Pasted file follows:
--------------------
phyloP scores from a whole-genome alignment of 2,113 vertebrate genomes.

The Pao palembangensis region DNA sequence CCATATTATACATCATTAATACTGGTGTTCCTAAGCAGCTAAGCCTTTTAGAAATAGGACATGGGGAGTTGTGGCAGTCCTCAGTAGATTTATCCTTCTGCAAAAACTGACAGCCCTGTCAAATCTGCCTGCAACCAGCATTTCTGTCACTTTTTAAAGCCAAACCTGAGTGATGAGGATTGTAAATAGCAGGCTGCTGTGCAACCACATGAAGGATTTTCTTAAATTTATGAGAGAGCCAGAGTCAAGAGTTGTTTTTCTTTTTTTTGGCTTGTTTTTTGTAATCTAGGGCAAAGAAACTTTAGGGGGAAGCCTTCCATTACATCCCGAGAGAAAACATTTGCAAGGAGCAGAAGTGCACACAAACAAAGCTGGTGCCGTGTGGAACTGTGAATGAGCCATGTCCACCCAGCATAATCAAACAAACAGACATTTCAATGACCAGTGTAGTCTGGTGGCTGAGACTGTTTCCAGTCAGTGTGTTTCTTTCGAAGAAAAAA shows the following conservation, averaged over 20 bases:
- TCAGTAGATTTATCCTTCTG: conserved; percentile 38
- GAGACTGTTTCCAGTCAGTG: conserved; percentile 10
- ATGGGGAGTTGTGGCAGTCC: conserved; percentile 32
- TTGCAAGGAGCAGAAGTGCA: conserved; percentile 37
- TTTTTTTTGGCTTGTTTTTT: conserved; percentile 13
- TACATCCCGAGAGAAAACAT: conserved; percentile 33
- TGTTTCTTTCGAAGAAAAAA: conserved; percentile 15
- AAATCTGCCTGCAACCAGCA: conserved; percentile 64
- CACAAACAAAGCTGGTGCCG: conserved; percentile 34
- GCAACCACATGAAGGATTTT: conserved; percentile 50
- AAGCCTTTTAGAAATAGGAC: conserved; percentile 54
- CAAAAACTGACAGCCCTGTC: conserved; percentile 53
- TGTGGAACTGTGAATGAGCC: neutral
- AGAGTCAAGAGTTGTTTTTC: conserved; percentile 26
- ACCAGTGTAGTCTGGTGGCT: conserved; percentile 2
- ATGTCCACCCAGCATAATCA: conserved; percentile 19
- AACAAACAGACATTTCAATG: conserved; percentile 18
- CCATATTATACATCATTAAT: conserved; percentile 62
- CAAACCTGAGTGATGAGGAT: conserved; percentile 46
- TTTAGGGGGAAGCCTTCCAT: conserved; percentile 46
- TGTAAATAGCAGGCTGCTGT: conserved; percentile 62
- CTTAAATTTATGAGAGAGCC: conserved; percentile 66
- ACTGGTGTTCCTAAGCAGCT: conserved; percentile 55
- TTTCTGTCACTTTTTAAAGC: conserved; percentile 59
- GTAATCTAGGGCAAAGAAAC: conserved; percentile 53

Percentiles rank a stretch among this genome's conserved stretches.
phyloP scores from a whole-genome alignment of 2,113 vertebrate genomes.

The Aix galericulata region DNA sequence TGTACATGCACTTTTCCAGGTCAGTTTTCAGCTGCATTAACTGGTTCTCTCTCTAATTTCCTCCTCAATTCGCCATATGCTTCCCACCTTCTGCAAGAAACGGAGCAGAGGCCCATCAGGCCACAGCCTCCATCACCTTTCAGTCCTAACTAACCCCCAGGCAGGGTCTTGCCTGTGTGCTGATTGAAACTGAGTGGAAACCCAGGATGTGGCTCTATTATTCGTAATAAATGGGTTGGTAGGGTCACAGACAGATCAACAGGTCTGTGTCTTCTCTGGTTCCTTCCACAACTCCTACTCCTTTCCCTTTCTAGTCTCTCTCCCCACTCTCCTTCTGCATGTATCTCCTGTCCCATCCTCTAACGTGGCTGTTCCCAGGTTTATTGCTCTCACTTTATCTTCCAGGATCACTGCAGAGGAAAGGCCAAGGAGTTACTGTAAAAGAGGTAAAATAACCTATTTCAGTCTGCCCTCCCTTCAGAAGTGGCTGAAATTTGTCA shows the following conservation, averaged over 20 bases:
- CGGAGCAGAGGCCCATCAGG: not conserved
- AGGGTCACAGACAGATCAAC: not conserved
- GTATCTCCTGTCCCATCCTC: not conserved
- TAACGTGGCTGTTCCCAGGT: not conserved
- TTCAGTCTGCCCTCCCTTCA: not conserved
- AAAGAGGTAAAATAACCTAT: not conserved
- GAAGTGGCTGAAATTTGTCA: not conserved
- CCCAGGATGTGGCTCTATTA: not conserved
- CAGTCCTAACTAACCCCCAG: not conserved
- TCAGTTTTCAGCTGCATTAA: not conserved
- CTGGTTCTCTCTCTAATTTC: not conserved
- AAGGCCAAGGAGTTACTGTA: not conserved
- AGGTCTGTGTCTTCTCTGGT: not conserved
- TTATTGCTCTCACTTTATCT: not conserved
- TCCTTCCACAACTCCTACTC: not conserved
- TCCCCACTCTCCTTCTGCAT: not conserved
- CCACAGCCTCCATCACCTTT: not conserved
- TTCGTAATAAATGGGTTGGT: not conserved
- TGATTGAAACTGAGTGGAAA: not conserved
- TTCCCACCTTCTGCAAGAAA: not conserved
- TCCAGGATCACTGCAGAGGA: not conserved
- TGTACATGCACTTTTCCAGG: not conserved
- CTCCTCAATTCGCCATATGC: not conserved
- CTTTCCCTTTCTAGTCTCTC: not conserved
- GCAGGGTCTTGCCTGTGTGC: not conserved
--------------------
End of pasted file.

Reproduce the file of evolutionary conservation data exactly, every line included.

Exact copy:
phyloP scores from a whole-genome alignment of 2,113 vertebrate genomes.

The Pao palembangensis region DNA sequence CCATATTATACATCATTAATACTGGTGTTCCTAAGCAGCTAAGCCTTTTAGAAATAGGACATGGGGAGTTGTGGCAGTCCTCAGTAGATTTATCCTTCTGCAAAAACTGACAGCCCTGTCAAATCTGCCTGCAACCAGCATTTCTGTCACTTTTTAAAGCCAAACCTGAGTGATGAGGATTGTAAATAGCAGGCTGCTGTGCAACCACATGAAGGATTTTCTTAAATTTATGAGAGAGCCAGAGTCAAGAGTTGTTTTTCTTTTTTTTGGCTTGTTTTTTGTAATCTAGGGCAAAGAAACTTTAGGGGGAAGCCTTCCATTACATCCCGAGAGAAAACATTTGCAAGGAGCAGAAGTGCACACAAACAAAGCTGGTGCCGTGTGGAACTGTGAATGAGCCATGTCCACCCAGCATAATCAAACAAACAGACATTTCAATGACCAGTGTAGTCTGGTGGCTGAGACTGTTTCCAGTCAGTGTGTTTCTTTCGAAGAAAAAA shows the following conservation, averaged over 20 bases:
- TCAGTAGATTTATCCTTCTG: conserved; percentile 38
- GAGACTGTTTCCAGTCAGTG: conserved; percentile 10
- ATGGGGAGTTGTGGCAGTCC: conserved; percentile 32
- TTGCAAGGAGCAGAAGTGCA: conserved; percentile 37
- TTTTTTTTGGCTTGTTTTTT: conserved; percentile 13
- TACATCCCGAGAGAAAACAT: conserved; percentile 33
- TGTTTCTTTCGAAGAAAAAA: conserved; percentile 15
- AAATCTGCCTGCAACCAGCA: conserved; percentile 64
- CACAAACAAAGCTGGTGCCG: conserved; percentile 34
- GCAACCACATGAAGGATTTT: conserved; percentile 50
- AAGCCTTTTAGAAATAGGAC: conserved; percentile 54
- CAAAAACTGACAGCCCTGTC: conserved; percentile 53
- TGTGGAACTGTGAATGAGCC: neutral
- AGAGTCAAGAGTTGTTTTTC: conserved; percentile 26
- ACCAGTGTAGTCTGGTGGCT: conserved; percentile 2
- ATGTCCACCCAGCATAATCA: conserved; percentile 19
- AACAAACAGACATTTCAATG: conserved; percentile 18
- CCATATTATACATCATTAAT: conserved; percentile 62
- CAAACCTGAGTGATGAGGAT: conserved; percentile 46
- TTTAGGGGGAAGCCTTCCAT: conserved; percentile 46
- TGTAAATAGCAGGCTGCTGT: conserved; percentile 62
- CTTAAATTTATGAGAGAGCC: conserved; percentile 66
- ACTGGTGTTCCTAAGCAGCT: conserved; percentile 55
- TTTCTGTCACTTTTTAAAGC: conserved; percentile 59
- GTAATCTAGGGCAAAGAAAC: conserved; percentile 53

Percentiles rank a stretch among this genome's conserved stretches.
phyloP scores from a whole-genome alignment of 2,113 vertebrate genomes.

The Aix galericulata region DNA sequence TGTACATGCACTTTTCCAGGTCAGTTTTCAGCTGCATTAACTGGTTCTCTCTCTAATTTCCTCCTCAATTCGCCATATGCTTCCCACCTTCTGCAAGAAACGGAGCAGAGGCCCATCAGGCCACAGCCTCCATCACCTTTCAGTCCTAACTAACCCCCAGGCAGGGTCTTGCCTGTGTGCTGATTGAAACTGAGTGGAAACCCAGGATGTGGCTCTATTATTCGTAATAAATGGGTTGGTAGGGTCACAGACAGATCAACAGGTCTGTGTCTTCTCTGGTTCCTTCCACAACTCCTACTCCTTTCCCTTTCTAGTCTCTCTCCCCACTCTCCTTCTGCATGTATCTCCTGTCCCATCCTCTAACGTGGCTGTTCCCAGGTTTATTGCTCTCACTTTATCTTCCAGGATCACTGCAGAGGAAAGGCCAAGGAGTTACTGTAAAAGAGGTAAAATAACCTATTTCAGTCTGCCCTCCCTTCAGAAGTGGCTGAAATTTGTCA shows the following conservation, averaged over 20 bases:
- CGGAGCAGAGGCCCATCAGG: not conserved
- AGGGTCACAGACAGATCAAC: not conserved
- GTATCTCCTGTCCCATCCTC: not conserved
- TAACGTGGCTGTTCCCAGGT: not conserved
- TTCAGTCTGCCCTCCCTTCA: not conserved
- AAAGAGGTAAAATAACCTAT: not conserved
- GAAGTGGCTGAAATTTGTCA: not conserved
- CCCAGGATGTGGCTCTATTA: not conserved
- CAGTCCTAACTAACCCCCAG: not conserved
- TCAGTTTTCAGCTGCATTAA: not conserved
- CTGGTTCTCTCTCTAATTTC: not conserved
- AAGGCCAAGGAGTTACTGTA: not conserved
- AGGTCTGTGTCTTCTCTGGT: not conserved
- TTATTGCTCTCACTTTATCT: not conserved
- TCCTTCCACAACTCCTACTC: not conserved
- TCCCCACTCTCCTTCTGCAT: not conserved
- CCACAGCCTCCATCACCTTT: not conserved
- TTCGTAATAAATGGGTTGGT: not conserved
- TGATTGAAACTGAGTGGAAA: not conserved
- TTCCCACCTTCTGCAAGAAA: not conserved
- TCCAGGATCACTGCAGAGGA: not conserved
- TGTACATGCACTTTTCCAGG: not conserved
- CTCCTCAATTCGCCATATGC: not conserved
- CTTTCCCTTTCTAGTCTCTC: not conserved
- GCAGGGTCTTGCCTGTGTGC: not conserved